Anyone can go abroad, to study, to travel but few really live. Few get to experience it to the fullest what it is like to immerse yourself with no hesitation into everything that is new, everything that is different.
I flew here to this new place, alone and a trifle intrepid. Stepping off a passenger plane so small 10 steps could take you from the tail to the cockpit, I was greeted by a scene from a movie. Even to this day, I can smell the dry, yet fragrant air, feel the fine dust that covered everything, from the sheriff’s car to the monster trucks in the parking lot that everyone here drives. The dry hills rolled out in every direction, transitioning to verdant farmland and towering redwood forests, and in the distance, a glimmer of sapphire blue, so bright it burned your soul.
From day one in my new home, I knew I never wanted to leave. Everything was simple, everything was perfect. I’d chosen to live on campus, and had been placed in a single room on the ground floor of Trinity, Campus Apartments. Despite my room being one of the smaller ones contained in the three-story complex, it was by far one of the newest, cleanest dorm rooms offered. The ‘describe yourself’ form used to allocate housing, which I had laughed at for being childish worked out wondrously – my three roommates and I gelled instantly and made the new, empty place so full of laughter that coming home each day felt like returning to your family.
Orientation week is certainly not comparable to the typical freshers week in the UK. Alcohol is not widely served on campus, and the few events I found out about and attended were very homely. Apparently, this is typical of all US universities, partly due to the higher drinking age of 21, and partly due to the very different attitude of the system. Here they refer to Uni as ‘school’, they still have homework and people doing straight biology take compulsory media classes. The entire culture here surrounding assignments and test results was definitely not what I expected. For me, it was welcoming, and made me feel less out of place being a confused international student, but also made me appreciate the standard of education we receive in Southampton.
One of the first things I did was to join the women’s novice intercollegiate rowing team. I have never been part of a sports team, let alone sat in a rowing boat but it made my short time at HSU into something most international exchange students don’t experience. Getting up at 4.30 am six times a week, I have seen more sunrises than I care to remember. The long, hard training sessions that pushed you both mentally and physically but it was all worth it for the bonds I formed with the other women, friendships that will last a lifetime, formed in the dark, on a fog-filled lagoon before the world awakes.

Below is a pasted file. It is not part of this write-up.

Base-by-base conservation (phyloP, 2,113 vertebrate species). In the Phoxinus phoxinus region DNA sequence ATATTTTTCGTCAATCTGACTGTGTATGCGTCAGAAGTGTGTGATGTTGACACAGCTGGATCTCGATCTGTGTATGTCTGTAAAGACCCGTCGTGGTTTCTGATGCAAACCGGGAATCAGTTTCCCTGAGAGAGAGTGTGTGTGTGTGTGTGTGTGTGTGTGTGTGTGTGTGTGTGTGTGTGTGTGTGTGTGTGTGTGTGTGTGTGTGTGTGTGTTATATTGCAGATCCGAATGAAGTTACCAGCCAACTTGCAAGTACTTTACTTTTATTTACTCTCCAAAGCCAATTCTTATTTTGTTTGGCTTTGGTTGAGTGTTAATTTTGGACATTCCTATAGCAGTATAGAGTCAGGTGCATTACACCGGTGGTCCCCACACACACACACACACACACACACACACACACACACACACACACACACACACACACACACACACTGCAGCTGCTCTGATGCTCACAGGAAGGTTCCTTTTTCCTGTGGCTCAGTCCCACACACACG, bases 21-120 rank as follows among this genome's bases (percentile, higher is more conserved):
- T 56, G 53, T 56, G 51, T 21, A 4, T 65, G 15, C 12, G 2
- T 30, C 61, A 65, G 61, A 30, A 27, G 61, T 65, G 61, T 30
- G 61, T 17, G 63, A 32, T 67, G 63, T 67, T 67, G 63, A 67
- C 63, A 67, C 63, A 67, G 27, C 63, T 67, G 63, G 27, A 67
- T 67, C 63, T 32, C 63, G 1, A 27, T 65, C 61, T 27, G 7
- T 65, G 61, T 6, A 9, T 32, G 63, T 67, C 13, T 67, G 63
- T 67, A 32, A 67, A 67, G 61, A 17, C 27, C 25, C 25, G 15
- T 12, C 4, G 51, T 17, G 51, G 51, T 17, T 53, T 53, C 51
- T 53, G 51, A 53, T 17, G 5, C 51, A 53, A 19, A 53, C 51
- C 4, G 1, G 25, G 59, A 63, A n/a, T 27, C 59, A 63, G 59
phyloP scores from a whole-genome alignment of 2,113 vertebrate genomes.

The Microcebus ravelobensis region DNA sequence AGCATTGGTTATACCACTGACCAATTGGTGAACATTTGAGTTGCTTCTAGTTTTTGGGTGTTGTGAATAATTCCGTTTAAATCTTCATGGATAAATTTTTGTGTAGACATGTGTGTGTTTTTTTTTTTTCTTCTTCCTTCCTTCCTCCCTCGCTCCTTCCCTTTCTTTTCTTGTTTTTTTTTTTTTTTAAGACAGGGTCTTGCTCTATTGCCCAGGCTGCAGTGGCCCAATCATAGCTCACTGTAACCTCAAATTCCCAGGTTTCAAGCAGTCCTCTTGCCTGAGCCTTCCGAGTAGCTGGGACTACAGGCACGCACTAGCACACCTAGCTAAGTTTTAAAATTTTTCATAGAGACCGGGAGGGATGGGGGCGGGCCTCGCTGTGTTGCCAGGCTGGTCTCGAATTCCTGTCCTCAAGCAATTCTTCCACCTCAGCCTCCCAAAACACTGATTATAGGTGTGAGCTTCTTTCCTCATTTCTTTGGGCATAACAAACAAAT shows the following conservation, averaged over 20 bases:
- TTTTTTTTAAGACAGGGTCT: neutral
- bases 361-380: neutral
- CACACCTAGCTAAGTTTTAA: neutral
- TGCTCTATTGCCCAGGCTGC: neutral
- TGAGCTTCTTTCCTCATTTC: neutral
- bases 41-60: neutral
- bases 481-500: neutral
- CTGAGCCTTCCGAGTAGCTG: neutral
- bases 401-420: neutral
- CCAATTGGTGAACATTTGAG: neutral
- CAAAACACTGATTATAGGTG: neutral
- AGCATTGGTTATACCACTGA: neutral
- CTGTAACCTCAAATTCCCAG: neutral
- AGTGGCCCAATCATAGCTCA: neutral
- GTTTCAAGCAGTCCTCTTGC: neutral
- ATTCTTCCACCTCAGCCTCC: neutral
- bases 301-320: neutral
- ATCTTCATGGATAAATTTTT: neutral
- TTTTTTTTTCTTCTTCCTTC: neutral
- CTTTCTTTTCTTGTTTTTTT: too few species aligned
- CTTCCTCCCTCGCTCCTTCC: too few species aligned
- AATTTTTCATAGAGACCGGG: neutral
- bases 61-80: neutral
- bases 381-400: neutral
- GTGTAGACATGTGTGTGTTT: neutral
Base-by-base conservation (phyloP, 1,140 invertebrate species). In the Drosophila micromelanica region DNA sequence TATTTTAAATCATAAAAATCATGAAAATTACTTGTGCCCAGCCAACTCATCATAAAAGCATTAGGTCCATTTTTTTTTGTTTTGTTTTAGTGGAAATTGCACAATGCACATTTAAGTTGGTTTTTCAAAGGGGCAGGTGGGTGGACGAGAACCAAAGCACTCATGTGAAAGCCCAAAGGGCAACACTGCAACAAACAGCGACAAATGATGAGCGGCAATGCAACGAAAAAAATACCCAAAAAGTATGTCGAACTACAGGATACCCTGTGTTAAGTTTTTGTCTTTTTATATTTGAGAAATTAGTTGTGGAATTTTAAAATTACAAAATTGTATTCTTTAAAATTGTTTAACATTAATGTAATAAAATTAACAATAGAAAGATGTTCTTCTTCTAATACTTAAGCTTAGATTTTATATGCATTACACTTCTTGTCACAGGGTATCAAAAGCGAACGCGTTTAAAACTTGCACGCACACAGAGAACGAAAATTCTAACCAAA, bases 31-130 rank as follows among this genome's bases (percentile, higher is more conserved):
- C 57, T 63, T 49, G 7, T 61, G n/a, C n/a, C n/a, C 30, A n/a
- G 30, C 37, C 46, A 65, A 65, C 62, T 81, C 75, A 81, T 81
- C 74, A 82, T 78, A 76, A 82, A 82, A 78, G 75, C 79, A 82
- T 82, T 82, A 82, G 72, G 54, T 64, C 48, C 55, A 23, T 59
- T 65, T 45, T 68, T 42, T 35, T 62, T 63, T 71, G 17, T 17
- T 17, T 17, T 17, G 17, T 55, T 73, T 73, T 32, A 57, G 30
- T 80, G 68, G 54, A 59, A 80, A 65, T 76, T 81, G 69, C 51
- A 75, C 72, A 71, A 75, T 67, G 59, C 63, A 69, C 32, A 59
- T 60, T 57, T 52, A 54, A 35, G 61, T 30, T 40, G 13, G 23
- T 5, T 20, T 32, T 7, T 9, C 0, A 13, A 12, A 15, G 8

Together we learnt a whole new sport, but together we became something stronger than we could have ever been independently. This cumulated in placing third at the Head of the Lagoon race in San Francisco, but we all know if we had all trained that bit harder, pushed that bit more we could have won. Seconds behind the next boat, the team now had their aim in sight.
Joining the crew team was the highlight of my exchange. I volunteered on 12-hour research cruises, hiked the grand canyon, travelled up and down Oregon.
Whilst here I have seen and done countless amazing, inspiring things, watched herds of elk graze lazily, silhouetted by the setting sun across a bay. Visited the Lost Coast and climbed to the top of the world. Living in a Redwood forest and learning from some of the most involved, enthusiastic professors brought theory to life more than your imagination, and taught me who I want to be, and how I want to live.
To round up – study abroad at Humboldt State University, join the rowing team, and travel as much as you can, but more than that, live in a place so unique you struggle to believe it exists, and just love every breath that you take.